Is Corporate Practice for you?

Updated: Sep 30

I was listening to a podcast that was saying that corporate practices are picking up new graduate veterinarians and squeezing everything out of them. But is that a generalization of all corporate practices?


I do have to say, I wasn’t initially drawn to corporate practice. Really, my plan out of vet school was to work in a mixed animal practice. A corporate practice is a veterinary practice that was built up, and then as the hospital owner was getting closer to retirement they look for an exit, and a corporation can afford to purchase are a decent asking price. More and more clinics are being purchased by corporations, but also fewer veterinarians are looking to own.


A few years out, a few years in a private small animal practice, I sought out a position at a corporate practice, initially for the opportunity to easily transfer across practices, for personal reasons. I also never saw myself as a clinic/hospital owner. So where do you go up as an associate underneath another veterinarian? No where, there is no where to go up.


I had interviewed with an operations director at a corporate practice years prior, and reached out to her, because I really enjoyed her energy, so if I could find a place that replicated that, I thought it would be a good place to be.


I was introduced to a hospital manager and medical director at a corporate practice, and the hospital manager’s energy was exactly what I was seeking. I only have experience with one corporation, but having worked at three different locations, gives me a good idea of how things are managed. So, instead of listing off the problems of corporate practices, I want to point on the advantages.


1) Positive work environment. Maybe it’s just me, but I’ve worked at several private practices with toxic energy. Corporations have a lot of sifting to ensure that those toxic environments are minimized. Not all private practices are toxic, but a lot of them are, and no one wants to talk about that.

2) Options. You may have the option to work straight salary or on production. They will also support you if you wish to specialize.


3) Mentorship. The corporation I work in has a mentorship program, so that new graduates are matched with a mentor, and have someone to be a sounding board who wants to be a mentor. 4) Benefits. More holiday time, health and dental benefits. Paid CE and paid time for CE.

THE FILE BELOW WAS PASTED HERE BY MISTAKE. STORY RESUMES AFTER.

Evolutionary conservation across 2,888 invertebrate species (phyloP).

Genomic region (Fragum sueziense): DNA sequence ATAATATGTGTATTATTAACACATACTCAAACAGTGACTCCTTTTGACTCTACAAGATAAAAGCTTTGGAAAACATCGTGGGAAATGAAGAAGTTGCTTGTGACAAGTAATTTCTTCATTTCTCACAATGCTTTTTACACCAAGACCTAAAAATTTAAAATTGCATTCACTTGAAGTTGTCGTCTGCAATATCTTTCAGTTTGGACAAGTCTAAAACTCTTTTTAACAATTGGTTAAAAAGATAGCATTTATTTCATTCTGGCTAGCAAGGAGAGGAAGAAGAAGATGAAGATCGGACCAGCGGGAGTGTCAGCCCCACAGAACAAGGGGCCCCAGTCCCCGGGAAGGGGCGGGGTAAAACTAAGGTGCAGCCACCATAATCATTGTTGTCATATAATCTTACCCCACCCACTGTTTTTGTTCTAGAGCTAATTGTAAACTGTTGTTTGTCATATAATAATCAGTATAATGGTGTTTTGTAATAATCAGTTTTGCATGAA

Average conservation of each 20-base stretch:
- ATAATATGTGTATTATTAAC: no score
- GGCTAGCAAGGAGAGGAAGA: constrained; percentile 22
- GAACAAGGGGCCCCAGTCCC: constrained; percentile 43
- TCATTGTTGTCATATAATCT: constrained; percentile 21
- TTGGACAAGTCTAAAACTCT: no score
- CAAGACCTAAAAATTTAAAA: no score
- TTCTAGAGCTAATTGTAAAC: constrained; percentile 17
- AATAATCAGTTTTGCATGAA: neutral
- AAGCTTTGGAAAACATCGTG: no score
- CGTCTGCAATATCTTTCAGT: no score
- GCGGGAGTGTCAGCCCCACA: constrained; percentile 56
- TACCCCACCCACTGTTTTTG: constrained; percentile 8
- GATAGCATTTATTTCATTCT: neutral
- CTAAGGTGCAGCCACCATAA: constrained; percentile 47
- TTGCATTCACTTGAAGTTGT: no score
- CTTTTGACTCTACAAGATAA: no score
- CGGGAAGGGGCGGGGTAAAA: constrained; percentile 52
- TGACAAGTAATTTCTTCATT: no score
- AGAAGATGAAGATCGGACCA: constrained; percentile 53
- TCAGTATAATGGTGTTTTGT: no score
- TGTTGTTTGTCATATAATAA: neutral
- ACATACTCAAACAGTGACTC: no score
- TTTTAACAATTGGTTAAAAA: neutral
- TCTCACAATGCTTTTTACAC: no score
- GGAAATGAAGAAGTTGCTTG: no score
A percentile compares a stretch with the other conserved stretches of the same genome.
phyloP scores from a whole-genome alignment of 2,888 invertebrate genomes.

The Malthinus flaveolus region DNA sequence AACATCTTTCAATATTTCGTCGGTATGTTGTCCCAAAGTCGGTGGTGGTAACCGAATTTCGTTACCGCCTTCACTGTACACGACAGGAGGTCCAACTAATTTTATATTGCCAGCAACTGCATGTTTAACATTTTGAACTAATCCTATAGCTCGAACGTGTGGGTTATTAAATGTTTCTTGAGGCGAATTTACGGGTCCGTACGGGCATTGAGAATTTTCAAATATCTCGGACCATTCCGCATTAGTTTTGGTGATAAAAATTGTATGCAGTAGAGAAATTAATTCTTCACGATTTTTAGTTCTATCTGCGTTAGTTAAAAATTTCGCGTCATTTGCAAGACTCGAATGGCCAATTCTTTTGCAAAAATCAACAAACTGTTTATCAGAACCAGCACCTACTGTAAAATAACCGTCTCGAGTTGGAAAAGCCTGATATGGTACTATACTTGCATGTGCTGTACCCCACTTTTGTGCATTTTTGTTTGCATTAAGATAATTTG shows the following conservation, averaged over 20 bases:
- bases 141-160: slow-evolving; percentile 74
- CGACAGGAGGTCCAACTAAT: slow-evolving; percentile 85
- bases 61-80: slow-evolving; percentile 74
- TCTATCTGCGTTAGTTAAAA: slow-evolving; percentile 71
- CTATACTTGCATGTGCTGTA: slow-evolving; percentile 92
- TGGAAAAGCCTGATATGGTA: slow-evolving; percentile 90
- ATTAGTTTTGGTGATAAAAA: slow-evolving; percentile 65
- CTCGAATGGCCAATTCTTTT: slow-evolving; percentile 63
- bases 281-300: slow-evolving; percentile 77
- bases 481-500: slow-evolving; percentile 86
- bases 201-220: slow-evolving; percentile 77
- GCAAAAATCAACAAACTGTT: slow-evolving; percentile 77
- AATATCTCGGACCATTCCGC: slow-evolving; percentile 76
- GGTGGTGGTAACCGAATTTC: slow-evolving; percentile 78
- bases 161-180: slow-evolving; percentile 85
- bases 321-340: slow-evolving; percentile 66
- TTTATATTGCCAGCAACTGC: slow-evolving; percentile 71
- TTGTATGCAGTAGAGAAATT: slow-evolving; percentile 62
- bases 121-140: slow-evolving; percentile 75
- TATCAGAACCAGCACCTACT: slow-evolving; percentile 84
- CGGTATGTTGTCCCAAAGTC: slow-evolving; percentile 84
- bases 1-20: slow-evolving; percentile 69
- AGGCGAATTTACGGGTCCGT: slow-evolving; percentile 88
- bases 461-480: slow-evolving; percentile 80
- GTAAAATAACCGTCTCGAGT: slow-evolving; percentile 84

5) Regular check-ins. How are you doing? How can we improve? Imagine meeting with your manager every 6 months to ensure you are thriving.


6) Minimum standards. Not all private practices think they can afford dental radiography. But all dental procedures should include radiographs. When a corporation purchases a practice they put money into the practice to upgrade equipment. Not all private practices are below standard of care either! So don’t get me wrong! They just don’t have the same buying power.

A Couple of Myths of Corporate Practice


1) Cookie-cutter medicine. Every single pet that comes in is treated as an individual, and the veterinarian and the pet owner work as a team. I work in a corporate practice, and I have freedom to practice medicine how I want to.


2) Impersonal. I say regardless of where you go, if you go to a large multi-doctor practice, you may end up seeing a different veterinarian at each visit. But it doesn’t have to be that way. If you have a preferred vet, feel free to ask for them. Just keep in mind that if your pet needs urgent care, it’s better for them to see a doctor in the same practice sooner, than to wait for your pet’s primary vet to be available three weeks from now.



I’m not saying that corporate practice is for everyone. But don’t knock it until you try it! Just remember, I only have experience at one corporation, and it’s in Canada, so other corporations in the world may operate differently.


There are a few other websites that have taken a pros and cons perspective.

Dr. Jeff: Pros and Cons of a Corporate Veterinary Clinic - a Doctor’s Perspective


DVM360: Should you Fear the Corporatization of Veterinary Medicine?

TheVetService: Should I work as a Corporate or Independent Vet?

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